School-Aged Children and Grief
Healing the Grieving Child’s Heart
By Alan Wolfelt, Ph.D
Editor’s note: In the past, Dr. Wolfelt has shared with us his concerns for bereaved children. This article is excerpted from one of Dr. Wolfelt’s books, Healing the Grieving Child’s Heart: 100 Practical Ideas for Families, Friends and Caregivers. In this article, Dr. Wolfelt introduces the topic and describes the child’s six needs of mourning.
Grief is the constellation of internal thoughts and feelings we experience when someone loved dies. Mourning is the outward expression of our grief. Mourning is necessary for healing to take place.
I often refer to children as “forgotten mourners.” Why? Because though all children grieve when someone loved dies, we (as a society, as families, and often as individuals) don’t always encourage them to mourn. You can help the grieving child you love by encouraging her to mourn. You can be the person she feels “safe” to mourn in the presence of.
Carpe diem (“seize the day,” “take action”): Think about your own experiences with grief. Did you mourn? If so, what ways of mourning were helpful to you?
Kids mourn more through behaviors than words. Often grieving children don’t talk and talk about their feelings. Instead, they act them out. For example, the child may act mopey and lethargic but may not have the words to pinpoint how he’s feeling or why, specifically, he’s feeling that way. Watch for mourning behaviors in kids. A child who is feeling confused might get upset easily. A child who is angry about the death might misbehave or pick fights with other kids. Children also mourn through their play. Watch for their feelings to come out in the ways they pretend, relate to other kids, physically move, create artwork, etc.
Carpe diem: Spend some time simply observing the grieving child today. What can you learn by watching him just “be”?
1. Acknowledge the reality of the death
The child must gently confront the reality that someone she loved is dead and will never physically be present to her again. Children tend to accept the reality of a death in “doses.” That is, they let in just a little of the pain at a time then return to their play or other distractions. This “dosing” of grief is not only normal but necessary, for it makes the early days of grief bearable. Help the child understand what “dead” physically means. Explain that the body can no longer think, feel, hear, breathe, etc. and will never be “alive” again. Whether the death was sudden or anticipated, the child may take years to fully integrate the reality of the loss. As she gets older and matures developmentally, the death will take on new layers of meaning and greater depth.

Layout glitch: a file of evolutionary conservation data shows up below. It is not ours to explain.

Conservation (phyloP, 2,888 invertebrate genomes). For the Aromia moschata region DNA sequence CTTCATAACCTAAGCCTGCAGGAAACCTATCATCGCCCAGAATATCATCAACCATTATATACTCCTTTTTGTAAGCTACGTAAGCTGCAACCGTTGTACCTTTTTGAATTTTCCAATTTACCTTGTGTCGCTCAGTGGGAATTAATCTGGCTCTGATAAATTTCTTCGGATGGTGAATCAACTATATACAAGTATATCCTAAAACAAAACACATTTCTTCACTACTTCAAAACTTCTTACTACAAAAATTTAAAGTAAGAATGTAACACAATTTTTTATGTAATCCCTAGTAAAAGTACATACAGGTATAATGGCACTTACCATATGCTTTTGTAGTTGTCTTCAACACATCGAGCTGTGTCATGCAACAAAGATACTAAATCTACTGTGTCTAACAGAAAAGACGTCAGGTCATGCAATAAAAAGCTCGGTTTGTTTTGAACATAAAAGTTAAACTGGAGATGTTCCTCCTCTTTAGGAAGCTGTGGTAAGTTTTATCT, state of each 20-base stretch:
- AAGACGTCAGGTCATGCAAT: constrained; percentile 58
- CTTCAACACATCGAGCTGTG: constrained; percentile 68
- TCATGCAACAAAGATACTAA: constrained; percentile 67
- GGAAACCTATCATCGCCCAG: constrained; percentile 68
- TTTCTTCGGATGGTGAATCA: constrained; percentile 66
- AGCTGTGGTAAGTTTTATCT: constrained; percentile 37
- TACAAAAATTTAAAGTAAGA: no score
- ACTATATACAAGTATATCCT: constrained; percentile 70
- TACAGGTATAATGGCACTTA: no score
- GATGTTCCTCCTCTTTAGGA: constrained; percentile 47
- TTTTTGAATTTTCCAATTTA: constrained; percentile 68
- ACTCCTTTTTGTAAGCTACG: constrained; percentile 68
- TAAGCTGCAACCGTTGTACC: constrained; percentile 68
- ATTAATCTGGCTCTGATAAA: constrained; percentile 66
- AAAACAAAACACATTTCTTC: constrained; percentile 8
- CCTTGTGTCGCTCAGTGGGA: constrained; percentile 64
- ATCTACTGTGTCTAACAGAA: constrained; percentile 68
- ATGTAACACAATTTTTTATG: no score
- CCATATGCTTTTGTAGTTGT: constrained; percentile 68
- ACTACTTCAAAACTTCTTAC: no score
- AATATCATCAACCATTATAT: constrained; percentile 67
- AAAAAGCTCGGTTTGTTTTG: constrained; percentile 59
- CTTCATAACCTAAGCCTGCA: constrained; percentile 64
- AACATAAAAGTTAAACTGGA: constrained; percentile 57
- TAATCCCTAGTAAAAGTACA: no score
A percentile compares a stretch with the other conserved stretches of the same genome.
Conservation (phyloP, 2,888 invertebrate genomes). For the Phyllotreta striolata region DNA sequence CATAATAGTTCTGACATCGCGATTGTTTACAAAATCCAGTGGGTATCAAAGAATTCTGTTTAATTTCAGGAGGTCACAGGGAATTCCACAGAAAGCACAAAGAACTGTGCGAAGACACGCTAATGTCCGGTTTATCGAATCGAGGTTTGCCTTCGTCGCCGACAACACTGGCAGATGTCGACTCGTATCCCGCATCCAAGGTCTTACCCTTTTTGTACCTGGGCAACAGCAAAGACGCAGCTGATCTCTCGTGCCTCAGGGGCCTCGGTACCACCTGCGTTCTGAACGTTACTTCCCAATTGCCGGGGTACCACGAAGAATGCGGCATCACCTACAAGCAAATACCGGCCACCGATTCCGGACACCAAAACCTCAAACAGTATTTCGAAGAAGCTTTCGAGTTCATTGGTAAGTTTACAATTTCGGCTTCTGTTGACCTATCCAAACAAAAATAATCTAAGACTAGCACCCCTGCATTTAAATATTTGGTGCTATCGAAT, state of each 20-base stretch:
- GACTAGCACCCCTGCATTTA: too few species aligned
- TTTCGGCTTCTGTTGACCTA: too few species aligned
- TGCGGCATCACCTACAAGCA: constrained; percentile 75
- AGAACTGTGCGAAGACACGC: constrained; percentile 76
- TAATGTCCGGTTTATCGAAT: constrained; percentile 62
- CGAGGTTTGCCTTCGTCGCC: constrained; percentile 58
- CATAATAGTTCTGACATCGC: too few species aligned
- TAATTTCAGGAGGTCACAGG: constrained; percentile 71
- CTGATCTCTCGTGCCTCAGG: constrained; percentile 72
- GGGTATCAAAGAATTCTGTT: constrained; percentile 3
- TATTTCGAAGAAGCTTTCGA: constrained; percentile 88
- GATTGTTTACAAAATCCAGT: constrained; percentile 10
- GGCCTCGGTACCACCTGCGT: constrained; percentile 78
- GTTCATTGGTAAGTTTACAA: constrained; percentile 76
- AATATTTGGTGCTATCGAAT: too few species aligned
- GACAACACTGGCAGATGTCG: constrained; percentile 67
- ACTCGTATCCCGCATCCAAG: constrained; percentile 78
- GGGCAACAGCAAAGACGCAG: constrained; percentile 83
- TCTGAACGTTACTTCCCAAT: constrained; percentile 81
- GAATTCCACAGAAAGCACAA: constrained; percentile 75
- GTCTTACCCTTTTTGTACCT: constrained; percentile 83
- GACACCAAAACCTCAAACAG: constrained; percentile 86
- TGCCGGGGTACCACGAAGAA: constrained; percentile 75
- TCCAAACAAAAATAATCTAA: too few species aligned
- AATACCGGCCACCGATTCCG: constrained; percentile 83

Carpe diem: Today, talk about the physical reality of the death. Make sure the child understands how and why the person died.
2. Feel the pain of the loss
Like all mourners, children need to embrace the pain of the loss. Fortunately, most children haven’t yet learned how to repress or deny their feelings. If they’re sad, they generally allow themselves to be sad. You can help by encouraging the child to talk about his painful thoughts and feelings and by being a nonjudgmental listener. You can also model your own grief feelings. If you’re sad, express your sadness in the child’s presence. Children will naturally “dose” their pain. Support this child as he allows his pain in, little by little.
Carpe diem: The next time the child cries, resist the natural urge to encourage him to stop crying. Instead, hold him gently and let him cry as long and as hard (and as often) as he wants to.
3. Remember the person who died
When someone loved dies, they live on in us through memory. Grieving children need to actively remember the person who died and help commemorate the life that was lived. Never try to take away a child’s memories in a misguided attempt to save her from pain. It’s good for the child to continue to look at photos or videotapes of the person who died. It’s good for her to share stories of the person’s life and to hear other people talk about the person who died, too. Remembering the past makes hoping for the future possible.
Carpe diem: Invite the child to tell you about a memory of the person who died. Or ask the child to show you a snapshot of the person who died, then tell you what was going on when the picture was taken.
4. Develop a new self-identity